The advertising business model offers services to consumers without payment. However, consumer data or insight is sold to a third party for onsite advertising purposes or targeted marketing. The advertising model is the most common data monetisation model used by global technology companies that have amassed a large user base, such as Meta, and Apple is building its ads ecosystem. Currently this model is being scrutinised and in a recent ruling European Union privacy regulators (the European Data Protection Board and Ireland’s Data Protection Committee) deem that personal data collected for targeted ads without users’ explicit consent as illegal, as in the case for Meta.  

3. What pricing approaches exist? 

Any appropriate business model in the data economy would rely on the product features, pricing or monetisation approach, and how data would be used.   

The monetisation or pricing approach of a data-driven business could be: 

  1. Availability based 
  2. Data based  
  3. Usage-based 
  4. Performance-based 
  5. Value-based 

Availability-based monetisation is where the provider of a software, service or data product charges users for the availability of the service regardless of whether or not it is used. This could be done through product, license or service sales, and the time of availability can be measured and documented by the system. An example involves services that can be accessed via an application programming interface (API) where the uptime and response time are guaranteed.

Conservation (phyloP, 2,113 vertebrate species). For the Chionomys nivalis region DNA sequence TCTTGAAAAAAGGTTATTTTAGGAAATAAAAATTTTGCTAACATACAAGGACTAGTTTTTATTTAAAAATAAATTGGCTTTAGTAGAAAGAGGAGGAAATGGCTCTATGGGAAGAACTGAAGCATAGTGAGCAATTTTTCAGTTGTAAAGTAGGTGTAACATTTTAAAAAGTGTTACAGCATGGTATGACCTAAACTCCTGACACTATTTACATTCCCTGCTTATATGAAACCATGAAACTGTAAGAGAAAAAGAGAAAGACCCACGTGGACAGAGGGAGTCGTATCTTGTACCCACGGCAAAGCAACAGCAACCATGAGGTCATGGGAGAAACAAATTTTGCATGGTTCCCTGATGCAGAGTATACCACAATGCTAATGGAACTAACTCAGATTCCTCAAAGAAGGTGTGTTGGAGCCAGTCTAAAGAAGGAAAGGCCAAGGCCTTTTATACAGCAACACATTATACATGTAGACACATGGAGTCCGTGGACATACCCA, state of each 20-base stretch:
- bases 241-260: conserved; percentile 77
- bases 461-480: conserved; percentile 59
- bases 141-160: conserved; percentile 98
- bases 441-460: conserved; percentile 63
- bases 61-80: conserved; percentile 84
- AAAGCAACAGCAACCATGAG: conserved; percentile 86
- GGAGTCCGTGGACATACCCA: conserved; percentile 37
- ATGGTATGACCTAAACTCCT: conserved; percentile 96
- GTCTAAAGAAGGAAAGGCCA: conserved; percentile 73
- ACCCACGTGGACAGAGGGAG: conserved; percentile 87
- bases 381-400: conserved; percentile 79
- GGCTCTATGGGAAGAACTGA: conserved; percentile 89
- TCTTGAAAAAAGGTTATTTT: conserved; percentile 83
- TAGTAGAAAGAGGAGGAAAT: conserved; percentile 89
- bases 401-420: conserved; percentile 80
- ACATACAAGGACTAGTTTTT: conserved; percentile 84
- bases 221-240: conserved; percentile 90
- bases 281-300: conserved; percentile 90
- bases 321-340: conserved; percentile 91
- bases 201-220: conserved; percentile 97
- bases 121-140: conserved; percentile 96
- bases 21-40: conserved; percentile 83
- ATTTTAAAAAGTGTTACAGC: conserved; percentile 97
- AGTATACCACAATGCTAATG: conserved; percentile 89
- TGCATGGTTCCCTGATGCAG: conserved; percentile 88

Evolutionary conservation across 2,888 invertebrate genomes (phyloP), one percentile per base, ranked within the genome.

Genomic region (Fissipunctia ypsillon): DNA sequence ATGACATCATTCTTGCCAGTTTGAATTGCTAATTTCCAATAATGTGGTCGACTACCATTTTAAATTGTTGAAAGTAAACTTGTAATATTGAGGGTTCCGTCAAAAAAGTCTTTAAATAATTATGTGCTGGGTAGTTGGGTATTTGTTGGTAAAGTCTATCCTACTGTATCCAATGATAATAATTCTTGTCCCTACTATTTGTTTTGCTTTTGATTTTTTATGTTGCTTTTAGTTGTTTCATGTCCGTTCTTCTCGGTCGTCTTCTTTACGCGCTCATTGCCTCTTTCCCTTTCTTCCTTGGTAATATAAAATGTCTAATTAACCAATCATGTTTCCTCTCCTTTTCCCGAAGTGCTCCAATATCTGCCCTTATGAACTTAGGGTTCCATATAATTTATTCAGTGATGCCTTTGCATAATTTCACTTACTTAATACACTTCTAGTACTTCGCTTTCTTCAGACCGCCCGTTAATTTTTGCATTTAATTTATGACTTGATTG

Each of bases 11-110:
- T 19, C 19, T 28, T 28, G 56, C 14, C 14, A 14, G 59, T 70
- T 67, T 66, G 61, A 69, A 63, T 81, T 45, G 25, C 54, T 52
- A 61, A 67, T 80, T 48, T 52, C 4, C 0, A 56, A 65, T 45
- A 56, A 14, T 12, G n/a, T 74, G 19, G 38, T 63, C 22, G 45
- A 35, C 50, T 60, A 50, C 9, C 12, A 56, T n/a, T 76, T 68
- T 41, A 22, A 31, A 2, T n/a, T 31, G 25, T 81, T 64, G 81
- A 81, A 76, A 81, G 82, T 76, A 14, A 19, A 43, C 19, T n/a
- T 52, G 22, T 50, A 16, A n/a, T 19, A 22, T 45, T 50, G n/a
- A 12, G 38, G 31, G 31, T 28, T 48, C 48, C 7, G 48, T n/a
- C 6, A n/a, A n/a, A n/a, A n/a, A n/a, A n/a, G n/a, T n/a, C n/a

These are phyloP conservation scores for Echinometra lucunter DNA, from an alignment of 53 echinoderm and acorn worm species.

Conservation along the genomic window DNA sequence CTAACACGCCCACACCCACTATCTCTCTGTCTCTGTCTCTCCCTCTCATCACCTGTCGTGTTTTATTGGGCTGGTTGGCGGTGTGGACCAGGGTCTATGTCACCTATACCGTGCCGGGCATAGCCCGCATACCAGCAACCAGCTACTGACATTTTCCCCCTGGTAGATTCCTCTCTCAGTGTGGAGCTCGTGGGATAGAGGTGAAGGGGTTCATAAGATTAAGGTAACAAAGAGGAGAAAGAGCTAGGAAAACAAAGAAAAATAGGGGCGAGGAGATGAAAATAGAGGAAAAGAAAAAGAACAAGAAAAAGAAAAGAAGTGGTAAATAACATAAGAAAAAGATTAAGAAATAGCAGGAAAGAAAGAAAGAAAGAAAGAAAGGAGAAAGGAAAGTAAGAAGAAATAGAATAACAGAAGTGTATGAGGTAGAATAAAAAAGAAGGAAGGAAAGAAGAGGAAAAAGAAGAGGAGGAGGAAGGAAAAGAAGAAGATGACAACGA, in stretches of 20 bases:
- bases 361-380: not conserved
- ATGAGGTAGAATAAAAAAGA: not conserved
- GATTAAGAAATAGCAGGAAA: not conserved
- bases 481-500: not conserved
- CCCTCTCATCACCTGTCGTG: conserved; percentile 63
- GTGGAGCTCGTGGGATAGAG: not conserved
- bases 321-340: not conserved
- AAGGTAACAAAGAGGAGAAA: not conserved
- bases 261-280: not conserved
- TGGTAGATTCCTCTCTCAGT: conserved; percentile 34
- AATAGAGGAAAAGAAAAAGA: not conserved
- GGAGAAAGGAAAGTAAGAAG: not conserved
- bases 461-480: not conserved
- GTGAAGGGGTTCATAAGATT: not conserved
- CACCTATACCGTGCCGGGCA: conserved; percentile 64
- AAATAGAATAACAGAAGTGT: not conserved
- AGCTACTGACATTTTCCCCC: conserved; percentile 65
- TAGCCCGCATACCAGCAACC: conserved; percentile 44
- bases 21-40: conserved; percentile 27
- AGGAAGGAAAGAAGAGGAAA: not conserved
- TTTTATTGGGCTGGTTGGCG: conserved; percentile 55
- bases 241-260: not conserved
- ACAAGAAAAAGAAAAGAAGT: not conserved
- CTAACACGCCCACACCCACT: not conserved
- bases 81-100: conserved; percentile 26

Data-based monetisation is where a customer pays only for tailored or custom data. This may include data enrichment such as meta-tagging or data aggregation. For example, a retailer of weather sensors charges for the weather data generated by the sensors instead of for the sensor’s hardware – shifting it from hardware sales (transaction model) to become a “Sensor-as-a-Service” (subscription model). 

Usage-based monetisation is when a customer pays for the usage of a software or service instead of for its availability. Usage can be measured by the system through successfully executed commands or completed transactions. For example, with a news site or online magazine users are charged based on the number of articles they access.